Bank of America Wrongful Termination Case Discussed


Those who have had their unemployment benefits deposited in their bank accounts might be interested to learn about the recent wrongful termination case against Bank of America. The lawsuit was filed by Yick and focuses on unauthorized transactions in his bank account. The company’s internal processes for reporting and investigating are also discussed.

Pick v. Bank of America

Hundreds of thousands of Californians are suing Bank of America for allegedly failing to protect their unemployment benefit accounts from fraudsters. Plaintiffs allege that Bank of America failed to secure debit cards with chip technology, that they failed to reimburse victims for fraudulent transactions, and that they have violated the Electronic Funds Transfer Act.

The complaint raised several issues, including that the bank’s claim fraud filter incorrectly identifies legitimate UI cardholders as criminals. That the bank did not adequately investigate complaints of unauthorized transactions, that private account information was not protected, and that Bank of America’s customer service was inefficient.

The complaint is based on the facts that the Employment Development Department (“EDD”) contracted with Bank of America NA to electronically pay out unemployment benefits through prepaid debit cards. The bank has been a contractor with the state since 2010.

According to the complaint, Bank of America NA failed to secure the EDD debit cards with chip technology, it failed to investigate unauthorized transactions, and it failed to reimburse victims for fraudulent transactions.

Maryland’s DETR is working toward introducing a direct deposit

Having a Bank of America debit card is not the same as receiving a direct deposit. For starters, you’ll be instructed to withdraw funds, and you’ll have to fill out a BEACON 2.0 portal to qualify for benefits.

However, the best way to receive a direct deposit is to enroll in the program, and Bank of America is on the ball. The Maryland Department of Employment and Training (DETR) is on a mission to convert all state employees and residents to the new electronic payment system and expects to implement it by April 2021. Until then, the Department will be sending out about 175 paper checks per week. It’s unclear how much money will be involved, but a department spokesperson estimated that about a quarter of a million dollars will be spent on the switchover and that the switch is likely to be funded in part by the Maryland Treasury.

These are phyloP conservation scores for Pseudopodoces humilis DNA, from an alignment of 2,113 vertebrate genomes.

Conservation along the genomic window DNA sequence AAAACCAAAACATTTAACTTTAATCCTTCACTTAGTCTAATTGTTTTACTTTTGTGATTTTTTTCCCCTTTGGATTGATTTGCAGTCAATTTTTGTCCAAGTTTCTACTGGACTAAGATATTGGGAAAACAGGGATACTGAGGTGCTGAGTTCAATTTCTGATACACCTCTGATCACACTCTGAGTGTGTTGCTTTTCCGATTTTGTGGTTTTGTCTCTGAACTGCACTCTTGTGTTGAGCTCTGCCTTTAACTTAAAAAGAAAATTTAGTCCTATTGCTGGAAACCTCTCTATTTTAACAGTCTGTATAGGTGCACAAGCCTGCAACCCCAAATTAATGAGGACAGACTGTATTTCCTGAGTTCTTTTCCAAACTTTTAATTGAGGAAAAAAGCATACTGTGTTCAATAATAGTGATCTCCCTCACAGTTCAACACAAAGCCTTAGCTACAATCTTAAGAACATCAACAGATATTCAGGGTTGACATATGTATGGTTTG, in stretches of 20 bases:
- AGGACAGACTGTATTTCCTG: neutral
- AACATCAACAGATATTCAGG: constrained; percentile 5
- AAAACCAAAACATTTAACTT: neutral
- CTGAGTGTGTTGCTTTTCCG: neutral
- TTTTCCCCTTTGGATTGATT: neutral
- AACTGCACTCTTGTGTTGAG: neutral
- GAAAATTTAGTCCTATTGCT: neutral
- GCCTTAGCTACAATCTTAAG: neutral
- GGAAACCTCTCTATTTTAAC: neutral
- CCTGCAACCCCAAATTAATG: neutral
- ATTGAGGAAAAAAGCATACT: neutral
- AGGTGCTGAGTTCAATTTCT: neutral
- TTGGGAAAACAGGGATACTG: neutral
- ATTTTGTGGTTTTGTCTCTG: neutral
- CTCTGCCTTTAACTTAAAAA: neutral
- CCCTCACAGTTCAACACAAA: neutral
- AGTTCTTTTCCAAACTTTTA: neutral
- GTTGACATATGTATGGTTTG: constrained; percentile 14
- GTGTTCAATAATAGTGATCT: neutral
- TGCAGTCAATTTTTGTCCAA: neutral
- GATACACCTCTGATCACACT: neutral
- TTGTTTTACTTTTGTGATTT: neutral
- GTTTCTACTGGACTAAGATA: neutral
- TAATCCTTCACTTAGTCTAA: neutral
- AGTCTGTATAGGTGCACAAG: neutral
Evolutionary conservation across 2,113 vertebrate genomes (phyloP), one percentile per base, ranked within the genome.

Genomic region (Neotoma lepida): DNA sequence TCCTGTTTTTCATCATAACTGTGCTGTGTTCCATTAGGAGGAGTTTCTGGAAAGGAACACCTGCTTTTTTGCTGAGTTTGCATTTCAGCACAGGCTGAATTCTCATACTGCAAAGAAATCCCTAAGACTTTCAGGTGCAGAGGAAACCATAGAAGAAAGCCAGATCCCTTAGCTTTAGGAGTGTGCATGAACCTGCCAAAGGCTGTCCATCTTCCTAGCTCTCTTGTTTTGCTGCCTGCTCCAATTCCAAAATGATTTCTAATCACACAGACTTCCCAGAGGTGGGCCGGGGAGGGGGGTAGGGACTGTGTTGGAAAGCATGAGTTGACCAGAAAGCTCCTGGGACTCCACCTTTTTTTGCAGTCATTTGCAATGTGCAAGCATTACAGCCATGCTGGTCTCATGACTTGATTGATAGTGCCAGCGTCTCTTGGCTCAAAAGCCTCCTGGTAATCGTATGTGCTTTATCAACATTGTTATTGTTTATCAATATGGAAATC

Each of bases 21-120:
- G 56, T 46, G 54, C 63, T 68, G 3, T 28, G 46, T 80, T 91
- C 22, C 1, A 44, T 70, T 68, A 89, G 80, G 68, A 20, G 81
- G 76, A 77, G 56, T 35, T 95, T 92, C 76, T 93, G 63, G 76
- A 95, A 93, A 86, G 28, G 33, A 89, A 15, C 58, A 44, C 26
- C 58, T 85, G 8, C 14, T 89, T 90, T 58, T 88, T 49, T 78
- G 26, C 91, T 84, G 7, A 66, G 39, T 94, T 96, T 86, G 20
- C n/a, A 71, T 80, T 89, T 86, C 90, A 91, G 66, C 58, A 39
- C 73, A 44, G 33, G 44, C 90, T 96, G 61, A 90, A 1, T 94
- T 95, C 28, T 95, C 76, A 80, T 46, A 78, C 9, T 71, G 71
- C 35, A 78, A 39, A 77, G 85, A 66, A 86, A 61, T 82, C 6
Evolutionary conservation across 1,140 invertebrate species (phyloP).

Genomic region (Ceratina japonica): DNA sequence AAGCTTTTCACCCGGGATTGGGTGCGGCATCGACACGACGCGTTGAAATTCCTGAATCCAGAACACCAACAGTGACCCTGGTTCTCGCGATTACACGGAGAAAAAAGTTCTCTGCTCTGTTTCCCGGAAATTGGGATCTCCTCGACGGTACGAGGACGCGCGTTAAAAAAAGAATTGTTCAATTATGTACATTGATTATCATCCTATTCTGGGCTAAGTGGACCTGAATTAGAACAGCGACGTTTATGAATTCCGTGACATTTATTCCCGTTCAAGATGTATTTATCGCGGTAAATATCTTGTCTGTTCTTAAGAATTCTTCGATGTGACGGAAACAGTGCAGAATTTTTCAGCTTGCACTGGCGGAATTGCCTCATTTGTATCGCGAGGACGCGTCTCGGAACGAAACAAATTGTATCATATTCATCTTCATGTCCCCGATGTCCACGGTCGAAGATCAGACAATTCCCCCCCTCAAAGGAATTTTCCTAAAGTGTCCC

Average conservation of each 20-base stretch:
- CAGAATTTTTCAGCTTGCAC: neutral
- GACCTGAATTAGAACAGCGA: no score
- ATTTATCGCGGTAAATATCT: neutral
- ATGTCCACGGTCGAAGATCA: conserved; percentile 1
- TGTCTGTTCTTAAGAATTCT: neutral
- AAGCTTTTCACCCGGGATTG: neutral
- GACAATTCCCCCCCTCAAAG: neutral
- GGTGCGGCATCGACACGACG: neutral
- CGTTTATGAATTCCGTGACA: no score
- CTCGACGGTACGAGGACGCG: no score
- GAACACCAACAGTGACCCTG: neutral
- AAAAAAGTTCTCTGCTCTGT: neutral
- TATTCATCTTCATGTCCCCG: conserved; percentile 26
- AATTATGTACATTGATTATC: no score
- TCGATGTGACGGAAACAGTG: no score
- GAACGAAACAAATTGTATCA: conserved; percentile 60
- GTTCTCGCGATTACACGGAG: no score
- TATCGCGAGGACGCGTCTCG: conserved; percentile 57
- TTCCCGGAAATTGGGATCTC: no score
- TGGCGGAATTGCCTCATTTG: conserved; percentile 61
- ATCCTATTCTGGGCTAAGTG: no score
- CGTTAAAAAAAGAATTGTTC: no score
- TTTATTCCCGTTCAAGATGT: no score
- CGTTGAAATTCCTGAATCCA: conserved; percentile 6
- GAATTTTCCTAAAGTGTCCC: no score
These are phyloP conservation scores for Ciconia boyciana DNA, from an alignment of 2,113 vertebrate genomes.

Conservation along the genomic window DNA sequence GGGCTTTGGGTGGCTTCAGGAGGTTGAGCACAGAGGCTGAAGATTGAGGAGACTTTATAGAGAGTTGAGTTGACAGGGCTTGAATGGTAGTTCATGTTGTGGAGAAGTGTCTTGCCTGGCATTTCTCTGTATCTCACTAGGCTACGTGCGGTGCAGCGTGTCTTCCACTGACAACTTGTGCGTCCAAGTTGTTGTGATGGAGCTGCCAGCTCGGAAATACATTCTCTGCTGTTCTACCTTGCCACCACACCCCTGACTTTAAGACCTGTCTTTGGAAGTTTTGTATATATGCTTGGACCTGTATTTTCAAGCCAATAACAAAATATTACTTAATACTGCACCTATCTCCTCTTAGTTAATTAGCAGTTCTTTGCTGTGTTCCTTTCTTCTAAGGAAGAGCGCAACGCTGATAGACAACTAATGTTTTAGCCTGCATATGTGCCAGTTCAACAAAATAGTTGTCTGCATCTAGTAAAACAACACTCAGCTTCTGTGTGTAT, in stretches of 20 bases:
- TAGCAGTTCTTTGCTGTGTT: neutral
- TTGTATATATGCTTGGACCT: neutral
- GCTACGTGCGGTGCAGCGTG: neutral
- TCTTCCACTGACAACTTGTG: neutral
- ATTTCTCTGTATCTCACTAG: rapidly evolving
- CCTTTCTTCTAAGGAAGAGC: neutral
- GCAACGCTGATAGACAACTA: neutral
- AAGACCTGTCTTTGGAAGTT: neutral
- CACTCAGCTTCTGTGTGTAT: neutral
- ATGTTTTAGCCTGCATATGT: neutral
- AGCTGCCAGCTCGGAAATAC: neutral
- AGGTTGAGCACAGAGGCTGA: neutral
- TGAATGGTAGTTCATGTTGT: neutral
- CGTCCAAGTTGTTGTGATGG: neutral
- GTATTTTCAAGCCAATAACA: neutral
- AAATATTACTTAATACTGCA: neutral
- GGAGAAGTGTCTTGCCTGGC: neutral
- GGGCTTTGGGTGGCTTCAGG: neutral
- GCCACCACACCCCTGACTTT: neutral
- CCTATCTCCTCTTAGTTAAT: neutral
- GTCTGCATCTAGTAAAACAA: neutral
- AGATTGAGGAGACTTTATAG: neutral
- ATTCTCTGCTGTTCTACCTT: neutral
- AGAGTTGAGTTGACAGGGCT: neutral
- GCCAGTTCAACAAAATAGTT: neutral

Prepaid cards would be faster and more efficient for the unemployed

During the Great Recession, California was awash in jobless benefits, averaging a staggering 12.1% unemployment. One might be hard-pressed to find a single unemployed Californian who had a checking account. In fact, 8.4 million households lacked a checking or savings account.

For many of these people, the prepaid debit card was the only option. In addition to being the fastest way to receive unemployment insurance payments, a prepaid debit card can be used to purchase goods and services in a number of different ways. This includes in-store purchases, in-app purchases, and online purchases.

While a prepaid debit card is no doubt the fastest and cheapest way to receive unemployment benefits, banks are still acting as middlemen in the transaction. This includes the fee-for-service and other small fees. These fees can add up to a significant amount of missed opportunities to stimulate the economy.

Nick’s account fell victim to unauthorized transactions

Pick, who lost her job in the COVID-19 pandemic, received unemployment benefits through the California Employment Development Department. The company promised to protect EDD cardholders from fraudulent transactions. It also guaranteed low fees and favorable terms to its customers. However, Yick’s account fell victim to numerous unauthorized transactions. She says the bank isn’t doing enough to keep criminals from gaining access to her account.

Pick has filed a class action lawsuit against the nation’s largest bank on behalf of hundreds of thousands of proposed class members. She is alleging that the bank’s security measures were insufficient to protect EDD cardholders from a “massive security breach” that resulted in millions of dollars in unauthorized transactions.

In fact, Bank of America refunded $56.1 million in fraud claims – less than half of the total dollar value of the claims. The company has also promised to improve its customer service and provide preliminary relief to the class. It is unclear whether the company will follow through on its promises.

Bank of America’s internal processes for reporting and investigating

Until recently, Bank of America’s internal processes for reporting and investigating unemployment insurance claims did not allow victims of fraud to report suspicious transactions in person. This led to thousands of legitimate cardholders being harmed. In addition, Bank of America failed to adequately manage its risk and internal controls.

The Consumer Financial Protection Bureau (CFPB) launched an investigation into the U.S. and issued an enforcement order against the bank. The order requires the bank to redress any harm to consumers and improve its enterprise-wide complaints risk management. The bank must also make hundreds of millions of dollars in redress available to affected consumers. This includes a lump sum compensatory payment and compensation for financial harm. The methodology for determining the amount of redress will be determined by a review of the methodology of the harm.

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